Oscar Pistorius, known as "Blade Runner," faces murder charges for the February 2013 fatal shooting of his girlfriend Reeva Steenkamp. Reuters

Details about the weapon and ammunition used by Oscar Pistorius to shoot model Reeva Steenkamp have surfaced during the Oscar Pistorius murder trial in South Africa. According to Monday’s testimony from the pathologist who performed an autopsy on Steenkamp the day after she was killed, the bullets that were shot from the Pistorius’ gun were a type of expanding bullet that is especially damaging to body tissue and were banned from international warfare in 1899.

Expanding bullets, also known as hollow-point bullets or “dum-dums,” are designed to “mushroom” upon entering a target in order to stop it from leaving the body. Compared to regular bullets, or full metal jack ammunition, expanding bullets are intended to cause maximum tissue damage.

“When it makes contact with something it starts expanding and slows down, kind of like a parachute, and is effective in taking down a target, Martin Hood, an attorney specializing in firearms law, told ENCA.

When a hollow-point bullet strikes a soft target, the pressure causes the tip of the bullet to fan outwards. The resulting shape is a widened, rounded nose that resembles a mushroom.

“It opens up once it is inside the body and cuts the tissue,” Jacobus Steyl, the owner of Durban-based specialist Forensic Ballistic Services, told the AFP. “It causes severe damage... It’s quite dangerous.”

Expanding bullets were actually developed for use by U.S. law enforcement to mitigate collateral damage. In fact, hollow-point bullets are the most common type of bullet used by U.S. police officers. Because expanding bullets are more likely to stay inside the body of a target, they decrease the chance that the bullet will exit and strike someone else.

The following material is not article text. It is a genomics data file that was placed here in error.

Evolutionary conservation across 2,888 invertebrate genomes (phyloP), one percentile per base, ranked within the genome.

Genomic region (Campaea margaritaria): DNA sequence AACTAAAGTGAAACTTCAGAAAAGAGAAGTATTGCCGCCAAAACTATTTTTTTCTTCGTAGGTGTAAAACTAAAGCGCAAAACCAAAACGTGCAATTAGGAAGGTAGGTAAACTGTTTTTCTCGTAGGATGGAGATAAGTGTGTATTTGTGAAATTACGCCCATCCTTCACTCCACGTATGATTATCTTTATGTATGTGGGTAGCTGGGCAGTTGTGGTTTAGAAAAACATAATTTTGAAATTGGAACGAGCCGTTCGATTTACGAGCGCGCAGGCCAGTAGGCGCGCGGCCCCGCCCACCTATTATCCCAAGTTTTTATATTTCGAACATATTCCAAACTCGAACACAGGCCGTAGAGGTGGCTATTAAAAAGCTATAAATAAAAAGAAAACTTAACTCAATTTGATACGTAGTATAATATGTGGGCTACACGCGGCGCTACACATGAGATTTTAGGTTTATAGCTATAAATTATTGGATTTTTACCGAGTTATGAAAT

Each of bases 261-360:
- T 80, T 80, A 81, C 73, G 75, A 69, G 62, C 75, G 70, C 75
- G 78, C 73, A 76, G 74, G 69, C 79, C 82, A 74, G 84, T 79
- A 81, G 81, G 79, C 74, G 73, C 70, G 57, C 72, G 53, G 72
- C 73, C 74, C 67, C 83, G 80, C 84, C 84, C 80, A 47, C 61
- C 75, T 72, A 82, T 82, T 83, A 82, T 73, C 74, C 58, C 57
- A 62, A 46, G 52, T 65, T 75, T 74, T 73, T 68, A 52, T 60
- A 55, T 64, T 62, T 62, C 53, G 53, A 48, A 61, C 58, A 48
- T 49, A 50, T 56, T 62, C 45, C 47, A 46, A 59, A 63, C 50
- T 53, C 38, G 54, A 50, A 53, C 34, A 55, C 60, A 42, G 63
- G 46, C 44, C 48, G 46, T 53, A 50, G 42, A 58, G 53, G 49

“The primary motive for its development was for US policemen who wanted to lower their liability,” Hood told ENCA.

South African law, however, prohibits the use of expanding bullets by police and military in the country, but it is still available to citizen consumers. Private firearm owners can purchase hollow-point bullets at most gun shops, according to Gulf News.

Hollow-point bullets were prohibited from being used in warfare under the Hague Convention of 1899.

The type of American-made expanding bullet fired from Pistorius’ 9mm pistol were actually banned from manufacturing in the 1990s, but reemerged on the market under a different brand name. The original bullet, called “Black Talons,” came under fire in the U.S. after American surgeons operating on criminals who were shot by police complained about the sharp pieces of shrapnel left inside the criminals’ bodies.

The bullets fired by Pistorius were Winchester Ranger bullets with the same basic design as “Black Talons.”

During Monday’s testimony, pathologist Gert Saayman revealed that the 29-year-old model was shot in the right elbow, the right hip and the right temple through a closed bathroom door. Saayman said that even without the fatal gunshot wound to the head, Steenkamp probably would not have survived the other two gunshot wounds because of blood loss and infection. The bullets were even more damaging after having penetrated the bathroom door as the impact had caused them to already begin mushrooming.

Pistorius is accused of murdering Steenkamp on Valentine’s Day last year. The Paralympic track star, known as “Blade Runner,” shot four times through a locked lavatory door after his girlfriend barricaded herself in there.

Pistorius maintains he thought Steenkamp was an intruder and shot out of self-defense. Prosecutors argue he intentionally killed Steenkamp following a heated domestic dispute.